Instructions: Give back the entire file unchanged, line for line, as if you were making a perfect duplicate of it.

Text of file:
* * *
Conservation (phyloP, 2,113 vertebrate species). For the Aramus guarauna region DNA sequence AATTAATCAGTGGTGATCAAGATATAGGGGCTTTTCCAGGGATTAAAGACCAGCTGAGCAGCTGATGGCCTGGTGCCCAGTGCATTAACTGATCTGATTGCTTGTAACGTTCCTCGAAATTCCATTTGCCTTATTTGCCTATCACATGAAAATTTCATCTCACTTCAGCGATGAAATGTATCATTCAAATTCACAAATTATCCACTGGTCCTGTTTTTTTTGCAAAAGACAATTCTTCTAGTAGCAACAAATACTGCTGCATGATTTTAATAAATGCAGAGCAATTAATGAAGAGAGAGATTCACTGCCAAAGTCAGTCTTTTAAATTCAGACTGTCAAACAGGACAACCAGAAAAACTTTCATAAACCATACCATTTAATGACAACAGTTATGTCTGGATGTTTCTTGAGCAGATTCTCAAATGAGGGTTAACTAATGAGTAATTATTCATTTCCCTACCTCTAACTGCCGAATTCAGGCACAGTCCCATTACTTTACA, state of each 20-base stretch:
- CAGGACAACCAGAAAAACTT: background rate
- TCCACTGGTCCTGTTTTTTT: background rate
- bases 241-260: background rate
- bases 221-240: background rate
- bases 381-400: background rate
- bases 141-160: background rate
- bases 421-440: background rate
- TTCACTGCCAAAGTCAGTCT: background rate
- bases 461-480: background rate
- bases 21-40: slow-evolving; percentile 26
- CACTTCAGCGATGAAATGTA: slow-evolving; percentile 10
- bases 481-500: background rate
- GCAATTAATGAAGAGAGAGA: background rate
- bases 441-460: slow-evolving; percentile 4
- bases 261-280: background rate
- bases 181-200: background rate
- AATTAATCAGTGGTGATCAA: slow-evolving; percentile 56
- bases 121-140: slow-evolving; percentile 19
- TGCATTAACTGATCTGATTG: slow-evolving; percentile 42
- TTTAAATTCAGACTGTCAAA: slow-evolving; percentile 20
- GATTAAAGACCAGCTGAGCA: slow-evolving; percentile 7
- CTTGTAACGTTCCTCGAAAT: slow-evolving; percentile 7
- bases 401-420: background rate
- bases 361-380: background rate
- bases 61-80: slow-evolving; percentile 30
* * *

Conservation (phyloP, 2,113 vertebrate species). For the Aramus guarauna region DNA sequence AATTAATCAGTGGTGATCAAGATATAGGGGCTTTTCCAGGGATTAAAGACCAGCTGAGCAGCTGATGGCCTGGTGCCCAGTGCATTAACTGATCTGATTGCTTGTAACGTTCCTCGAAATTCCATTTGCCTTATTTGCCTATCACATGAAAATTTCATCTCACTTCAGCGATGAAATGTATCATTCAAATTCACAAATTATCCACTGGTCCTGTTTTTTTTGCAAAAGACAATTCTTCTAGTAGCAACAAATACTGCTGCATGATTTTAATAAATGCAGAGCAATTAATGAAGAGAGAGATTCACTGCCAAAGTCAGTCTTTTAAATTCAGACTGTCAAACAGGACAACCAGAAAAACTTTCATAAACCATACCATTTAATGACAACAGTTATGTCTGGATGTTTCTTGAGCAGATTCTCAAATGAGGGTTAACTAATGAGTAATTATTCATTTCCCTACCTCTAACTGCCGAATTCAGGCACAGTCCCATTACTTTACA, state of each 20-base stretch:
- CAGGACAACCAGAAAAACTT: background rate
- TCCACTGGTCCTGTTTTTTT: background rate
- bases 241-260: background rate
- bases 221-240: background rate
- bases 381-400: background rate
- bases 141-160: background rate
- bases 421-440: background rate
- TTCACTGCCAAAGTCAGTCT: background rate
- bases 461-480: background rate
- bases 21-40: slow-evolving; percentile 26
- CACTTCAGCGATGAAATGTA: slow-evolving; percentile 10
- bases 481-500: background rate
- GCAATTAATGAAGAGAGAGA: background rate
- bases 441-460: slow-evolving; percentile 4
- bases 261-280: background rate
- bases 181-200: background rate
- AATTAATCAGTGGTGATCAA: slow-evolving; percentile 56
- bases 121-140: slow-evolving; percentile 19
- TGCATTAACTGATCTGATTG: slow-evolving; percentile 42
- TTTAAATTCAGACTGTCAAA: slow-evolving; percentile 20
- GATTAAAGACCAGCTGAGCA: slow-evolving; percentile 7
- CTTGTAACGTTCCTCGAAAT: slow-evolving; percentile 7
- bases 401-420: background rate
- bases 361-380: background rate
- bases 61-80: slow-evolving; percentile 30